Spam Filtering in MovableType 3.2

People seemed to jump off the MovableType bandwagon when the comment spam started getting out of hand. Having stuck with MovableType myself, I’ve come to discover the new spam filtering power that is currently available.

Bundled with a standard install of MT are three plugins under the SpamLookup umbrella: Lookups, Link, and Keyword Filter. The settings can be configured for all blogs or tweaked for each blog individually (What’s that, you actually write a blog about Viagra and Casinos?).

For the various options, you can push comments to moderation or to junk them entirely. When junked, you can determine how long items should remain in the system before being deleted entirely. Junk settings can only be set on a per blog basis and are available under Settings > Feedback. You can set the threshold for which a comment is considered junk which I haven’t changed. I just modify the weighting on other factors which I’ll get to. By default, auto-deletion of junk is turned off. I’d recommend turning it on. No sense letting hundreds to thousands of junk comments collect in your database for nothing. Then specify the number of days you feel comfortable storing. I’d still recommend a few days because it’s always good to take a peek from time to time to see if any legitimate comments get caught (for me, that’s about 1 in a 1000).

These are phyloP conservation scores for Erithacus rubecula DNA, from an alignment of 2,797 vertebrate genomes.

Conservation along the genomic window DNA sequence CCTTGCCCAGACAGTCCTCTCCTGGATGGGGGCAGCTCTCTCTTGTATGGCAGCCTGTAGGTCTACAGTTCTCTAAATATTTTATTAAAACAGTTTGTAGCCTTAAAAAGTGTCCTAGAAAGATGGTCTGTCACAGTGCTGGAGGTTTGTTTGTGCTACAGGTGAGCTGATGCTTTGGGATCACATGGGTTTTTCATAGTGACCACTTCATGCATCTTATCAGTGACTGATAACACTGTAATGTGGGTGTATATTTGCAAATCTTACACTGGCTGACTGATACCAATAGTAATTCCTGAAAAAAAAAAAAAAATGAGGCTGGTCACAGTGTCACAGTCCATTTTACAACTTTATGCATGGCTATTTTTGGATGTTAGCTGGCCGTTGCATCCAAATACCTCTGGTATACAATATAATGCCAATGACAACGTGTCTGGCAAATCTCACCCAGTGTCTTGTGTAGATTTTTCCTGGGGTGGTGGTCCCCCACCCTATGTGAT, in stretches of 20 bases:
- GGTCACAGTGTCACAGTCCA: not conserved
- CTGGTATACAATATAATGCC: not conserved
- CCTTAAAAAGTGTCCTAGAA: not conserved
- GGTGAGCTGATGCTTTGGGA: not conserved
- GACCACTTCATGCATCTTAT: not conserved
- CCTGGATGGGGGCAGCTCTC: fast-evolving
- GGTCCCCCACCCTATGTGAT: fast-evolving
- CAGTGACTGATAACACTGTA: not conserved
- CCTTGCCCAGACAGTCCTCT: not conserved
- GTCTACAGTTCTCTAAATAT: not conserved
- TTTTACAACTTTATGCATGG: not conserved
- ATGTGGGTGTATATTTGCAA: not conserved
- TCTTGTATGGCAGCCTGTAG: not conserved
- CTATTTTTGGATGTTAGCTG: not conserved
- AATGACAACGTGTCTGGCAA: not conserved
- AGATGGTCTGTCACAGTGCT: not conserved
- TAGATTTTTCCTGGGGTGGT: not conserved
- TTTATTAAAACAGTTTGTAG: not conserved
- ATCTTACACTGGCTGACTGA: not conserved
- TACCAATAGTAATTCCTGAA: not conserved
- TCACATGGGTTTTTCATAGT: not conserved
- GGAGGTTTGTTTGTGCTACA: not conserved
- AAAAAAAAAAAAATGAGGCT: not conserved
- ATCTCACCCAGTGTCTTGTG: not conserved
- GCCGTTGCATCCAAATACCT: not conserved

At the core of all three plugins is a weighting system that allows you to give a higher or lower weight to various factors. If it’s below a threshold, it’s junk. If all looks good, it goes live. Beside various options is a link called “Adjust scoring” that when clicked will display a box allowing the weight to be increased or decreased. Scoring is only adjustable on junk settings. If you set a feature to moderate then it’ll moderate right away.


Lookups allows you to specify IP and Domain Name lookup servers. Often comment spam pours in from addresses known to be used by spammers. Sometimes legitimate commenters have their IP address on the blacklists. In this case, other weightings should hopefully put them in the clear. You can also specify specific IP or Domain Names to appear on the whitelist. The default settings for this plugin have worked dandy for me.


Link limits the number of links that people can have in their comments. Since spammers tend to be link happy, this manages to catch quite a few of them. Keep in mind that the URL field is also included in the count. That means that a URL plus two links in the comments will hit the moderation default of 3 links and throw the comment into moderation.

The Link Memory and Email Memory is a handy way of rewarding repeat commenters and saves you from having to constantly moderate comments. However, the default weight of 1 is a little low. I’ve bumped it up to 2 to minimize the need for moderation on what are likely legitimate users. If you don’t publish email addresses publicly (which I don’t believe you should) then you could even bump up the score on the email memory.

Keyword Filter